Like most of her contemporaries, Eileen Dietz began her path to
becoming an actress by attending acting schools and performing wherever she
could. She landed roles in some early
drive-in movie fare prior to being cast in William Friedkin's THE
EXORCIST. She followed this up with ROAD
MOVIE, guest spots on "Korg: 70,000 B.C.", "Planet of the Apes" and "Barnaby
Jones" and the made-for-TV movie HELTER SKELTER about the Manson murders. She also appeared in THE CLONUS HORROR, the
film that critics blamed Michael Bay on ripping off when he made THE ISLAND.
Dietz has also accumulated a good number of stage credits, including
LYSISTRATA, STEAMBATH, MADRE, THE BALCONY, and AFTER THE FALL.
House of Horrors spoke with her recently regarding her most famous
film, THE EXORCIST, as it approaches it's 35th anniversary.
Jonathan Stryker: What were your
first impressions of the cinema when you were growing up?
Eileen Dietz: I went to see a lot of foreign films when I
was a kid. My parents took me to see
Ingmar Bergman's WILD STRAWBERRIES, SUMMER WITH MONIKA, you name it. Just amazing.
And I always liked horror films.
I saw things like Roman Polanski's THE L-SHAPED ROOM and PSYCHO. There's also a Susan Strasberg movie that
nobody seems to know anything about and it's called THE SCREAM OF FEAR. And it totally affected my life. I have to go see if I can find it.
Jonathan Stryker: Oh, my
that's one of those movies that came out on VHS in the 80's and it's hard
to find now.
Eileen Dietz: Yeah, I haven't seen it in many years.
Jonathan Stryker: I remember
RCA/Columbia put that one out. I never
saw it, but I'm familiar with the title.
You should look it up on Half.com or Ebay. Sometimes they have DVD-R's of the films that
are not yet on DVD but were on VHS.
Eileen Dietz: It's one of those really weird ones that I always remember. And of course I watched a lot on TV. I saw all the Universal horror films like
FRANKENSTEIN and DRACULA. But for as
long as I can remember I always loved the horror films. (Mock
laughter) And I don't know why.
Jonathan Stryker: I became
interested in horror films in 1981 when I saw BURNT OFFERINGS on NBC and later
Eileen Dietz: HALLOWEEN is a very scary film. And it still holds up today, it's very
Jonathan Stryker: For me, it's the PSYCHO of its generation. Rob Zombie's version I loved that one, too. Very different take on it, but I enjoyed it
Eileen Dietz: I heard a dirty rumor that they are looking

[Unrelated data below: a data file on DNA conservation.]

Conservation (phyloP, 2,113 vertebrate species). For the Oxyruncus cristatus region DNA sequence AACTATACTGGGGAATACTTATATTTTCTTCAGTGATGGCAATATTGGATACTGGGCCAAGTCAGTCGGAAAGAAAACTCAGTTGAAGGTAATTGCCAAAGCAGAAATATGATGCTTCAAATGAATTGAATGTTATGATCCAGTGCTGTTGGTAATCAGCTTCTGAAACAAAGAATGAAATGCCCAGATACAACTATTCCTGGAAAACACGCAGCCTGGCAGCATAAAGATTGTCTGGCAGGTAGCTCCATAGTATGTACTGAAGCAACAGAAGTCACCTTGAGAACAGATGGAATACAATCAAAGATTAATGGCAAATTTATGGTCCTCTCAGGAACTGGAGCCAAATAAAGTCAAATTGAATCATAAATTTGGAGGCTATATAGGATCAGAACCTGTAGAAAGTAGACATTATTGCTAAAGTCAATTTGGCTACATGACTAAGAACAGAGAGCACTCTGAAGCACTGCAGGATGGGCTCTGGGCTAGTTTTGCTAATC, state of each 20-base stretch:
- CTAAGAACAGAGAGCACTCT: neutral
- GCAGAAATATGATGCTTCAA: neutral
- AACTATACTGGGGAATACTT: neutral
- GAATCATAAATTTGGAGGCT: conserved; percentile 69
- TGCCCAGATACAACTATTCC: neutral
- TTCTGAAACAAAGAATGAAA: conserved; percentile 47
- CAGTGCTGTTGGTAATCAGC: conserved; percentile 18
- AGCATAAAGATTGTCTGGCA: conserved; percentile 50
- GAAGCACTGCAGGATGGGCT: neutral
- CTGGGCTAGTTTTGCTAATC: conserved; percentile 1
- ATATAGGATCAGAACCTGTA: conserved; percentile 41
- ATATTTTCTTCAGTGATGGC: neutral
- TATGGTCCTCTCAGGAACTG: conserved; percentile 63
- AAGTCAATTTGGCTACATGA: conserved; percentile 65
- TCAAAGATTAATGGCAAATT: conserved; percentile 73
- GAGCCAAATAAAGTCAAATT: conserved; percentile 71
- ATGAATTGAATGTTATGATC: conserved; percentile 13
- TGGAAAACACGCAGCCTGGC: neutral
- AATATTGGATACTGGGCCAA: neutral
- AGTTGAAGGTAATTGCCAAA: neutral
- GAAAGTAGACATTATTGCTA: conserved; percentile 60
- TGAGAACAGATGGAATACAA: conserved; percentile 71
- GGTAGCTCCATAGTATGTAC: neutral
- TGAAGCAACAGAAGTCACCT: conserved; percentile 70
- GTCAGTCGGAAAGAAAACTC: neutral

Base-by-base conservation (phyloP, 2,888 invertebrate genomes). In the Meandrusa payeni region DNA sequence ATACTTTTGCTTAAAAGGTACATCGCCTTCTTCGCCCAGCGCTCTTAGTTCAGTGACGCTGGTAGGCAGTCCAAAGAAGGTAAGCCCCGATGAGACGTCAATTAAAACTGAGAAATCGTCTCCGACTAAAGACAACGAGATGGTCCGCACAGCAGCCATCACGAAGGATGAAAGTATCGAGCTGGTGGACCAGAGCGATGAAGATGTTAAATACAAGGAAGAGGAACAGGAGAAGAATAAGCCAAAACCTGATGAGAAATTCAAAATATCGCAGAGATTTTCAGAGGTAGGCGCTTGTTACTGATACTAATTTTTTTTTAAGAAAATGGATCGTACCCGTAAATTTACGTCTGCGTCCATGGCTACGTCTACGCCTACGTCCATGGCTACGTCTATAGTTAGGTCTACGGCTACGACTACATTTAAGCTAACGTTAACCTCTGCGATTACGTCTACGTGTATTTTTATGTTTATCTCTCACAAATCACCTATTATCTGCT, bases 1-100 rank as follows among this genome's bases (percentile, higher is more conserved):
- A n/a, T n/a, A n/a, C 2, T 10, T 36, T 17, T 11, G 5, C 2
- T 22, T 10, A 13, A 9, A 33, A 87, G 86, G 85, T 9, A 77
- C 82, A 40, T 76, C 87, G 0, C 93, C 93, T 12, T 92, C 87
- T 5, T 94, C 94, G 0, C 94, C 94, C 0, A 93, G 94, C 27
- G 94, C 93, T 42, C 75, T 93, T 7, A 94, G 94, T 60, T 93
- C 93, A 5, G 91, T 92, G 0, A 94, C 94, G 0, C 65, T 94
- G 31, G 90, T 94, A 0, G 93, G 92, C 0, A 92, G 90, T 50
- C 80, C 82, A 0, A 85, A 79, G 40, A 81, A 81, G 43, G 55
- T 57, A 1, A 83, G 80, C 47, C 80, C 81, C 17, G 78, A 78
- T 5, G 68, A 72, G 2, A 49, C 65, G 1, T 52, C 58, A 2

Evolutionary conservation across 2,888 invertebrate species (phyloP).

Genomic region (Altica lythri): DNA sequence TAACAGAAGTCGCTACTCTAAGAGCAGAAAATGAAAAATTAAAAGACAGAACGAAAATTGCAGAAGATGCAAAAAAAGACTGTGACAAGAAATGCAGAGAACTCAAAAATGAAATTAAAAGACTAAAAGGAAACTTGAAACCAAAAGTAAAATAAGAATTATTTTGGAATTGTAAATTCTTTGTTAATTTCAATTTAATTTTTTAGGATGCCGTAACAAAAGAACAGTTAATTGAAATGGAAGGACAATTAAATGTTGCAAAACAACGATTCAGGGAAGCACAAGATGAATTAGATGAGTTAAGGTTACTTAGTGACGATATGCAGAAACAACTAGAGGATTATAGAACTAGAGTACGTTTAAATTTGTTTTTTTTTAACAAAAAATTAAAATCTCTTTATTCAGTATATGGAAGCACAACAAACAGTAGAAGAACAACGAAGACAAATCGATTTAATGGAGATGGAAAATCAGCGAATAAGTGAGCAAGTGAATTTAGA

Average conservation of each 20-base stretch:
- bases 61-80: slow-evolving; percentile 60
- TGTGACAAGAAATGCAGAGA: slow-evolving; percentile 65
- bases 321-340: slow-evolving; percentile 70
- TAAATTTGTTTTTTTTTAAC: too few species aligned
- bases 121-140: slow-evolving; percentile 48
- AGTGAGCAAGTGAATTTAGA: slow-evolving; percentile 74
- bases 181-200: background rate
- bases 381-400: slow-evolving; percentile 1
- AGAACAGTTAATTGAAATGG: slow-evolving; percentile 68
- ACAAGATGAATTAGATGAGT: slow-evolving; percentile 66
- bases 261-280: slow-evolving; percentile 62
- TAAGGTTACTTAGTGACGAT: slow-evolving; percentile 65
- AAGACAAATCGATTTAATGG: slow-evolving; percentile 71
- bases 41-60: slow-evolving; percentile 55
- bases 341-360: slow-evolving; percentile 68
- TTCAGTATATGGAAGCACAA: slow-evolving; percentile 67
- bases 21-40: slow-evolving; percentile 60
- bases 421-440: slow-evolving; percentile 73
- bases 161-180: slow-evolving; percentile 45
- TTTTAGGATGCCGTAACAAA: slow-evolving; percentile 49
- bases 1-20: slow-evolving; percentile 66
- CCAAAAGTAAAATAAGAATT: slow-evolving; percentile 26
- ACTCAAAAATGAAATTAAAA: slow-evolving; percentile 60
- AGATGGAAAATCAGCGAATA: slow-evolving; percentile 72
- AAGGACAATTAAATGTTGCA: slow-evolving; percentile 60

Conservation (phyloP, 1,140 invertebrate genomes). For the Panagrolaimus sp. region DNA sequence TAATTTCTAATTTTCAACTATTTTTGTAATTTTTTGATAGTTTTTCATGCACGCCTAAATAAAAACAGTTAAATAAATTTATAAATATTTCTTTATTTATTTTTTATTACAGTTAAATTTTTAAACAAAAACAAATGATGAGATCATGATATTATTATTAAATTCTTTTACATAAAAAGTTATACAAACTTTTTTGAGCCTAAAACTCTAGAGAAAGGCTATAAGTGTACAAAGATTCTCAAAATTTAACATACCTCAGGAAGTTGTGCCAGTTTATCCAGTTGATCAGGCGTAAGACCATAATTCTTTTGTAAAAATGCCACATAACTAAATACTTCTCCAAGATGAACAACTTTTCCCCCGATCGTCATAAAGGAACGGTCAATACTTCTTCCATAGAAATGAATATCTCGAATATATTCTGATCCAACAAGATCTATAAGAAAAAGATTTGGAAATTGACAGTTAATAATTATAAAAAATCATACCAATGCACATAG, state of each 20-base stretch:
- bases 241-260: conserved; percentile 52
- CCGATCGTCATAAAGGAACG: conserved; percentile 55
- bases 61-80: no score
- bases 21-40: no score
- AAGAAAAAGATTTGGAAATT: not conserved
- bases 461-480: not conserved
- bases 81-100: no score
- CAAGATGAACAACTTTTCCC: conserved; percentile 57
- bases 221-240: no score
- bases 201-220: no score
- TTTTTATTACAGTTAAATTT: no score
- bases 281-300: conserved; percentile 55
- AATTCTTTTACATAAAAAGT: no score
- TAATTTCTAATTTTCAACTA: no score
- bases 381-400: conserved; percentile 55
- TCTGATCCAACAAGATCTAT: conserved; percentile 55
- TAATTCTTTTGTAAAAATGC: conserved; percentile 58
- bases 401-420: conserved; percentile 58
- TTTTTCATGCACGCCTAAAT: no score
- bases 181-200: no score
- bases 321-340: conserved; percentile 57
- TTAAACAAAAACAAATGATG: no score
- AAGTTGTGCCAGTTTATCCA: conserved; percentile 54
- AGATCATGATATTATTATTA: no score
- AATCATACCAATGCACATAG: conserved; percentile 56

to remake THE EXORCIST! I mean, come
on. That's sacred ground.
Jonathan Stryker: It wouldn't surprise me in the slightest. I mean, they're remaking just about
everything now. PSYCHO has been done,
THE HAUNTING, THE OMEN
Eileen Dietz: Have you seen the new version of THE
Jonathan Stryker: No. Have you?
Eileen Dietz: Yes.
It doesn't work. Number one, you
already know the whole story. Mia Farrow
was really good in it. She played Mrs. Baylock,
the character originated by Billie Whitelaw in the Richard Donner film. The original was so scary. But, the remake isn't scary at all, and the
little kid doesn't do much but grin!
Jonathan Stryker: How did you
come to be an actress?
Eileen Dietz: I know that this is a weird story. A traumatic event occurred in my life when I
was five, and I swear one day I woke up when I was eight years-old, and I just
didn't remember the past three years of my life.
Jonathan Stryker: Are you
Eileen Dietz: Yeah. When
I was eight, I decided that I wanted to become an actress. I was born in Manhattan,
and then my parents moved me out to Long Island. When I was a teenager, they took me to go
into New York City
to take classes at an acting school. And
then I bounced around to different schools and did summer stock, and I also
went to the same school that Adrienne Barbeau went to. I really set out to go and conquer New York, you know what
I mean? When I was young, I was very
androgynous, you know, very much a tomboy.
I had people tell me that I was funny-looking and wouldn't make it as an
actress. The popular actresses at the
time were very buxom and had big boobs and I was constantly told that I wasn't good
enough and wouldn't make it. That really
made me a lot stronger and the desire to show everyone that I could do it was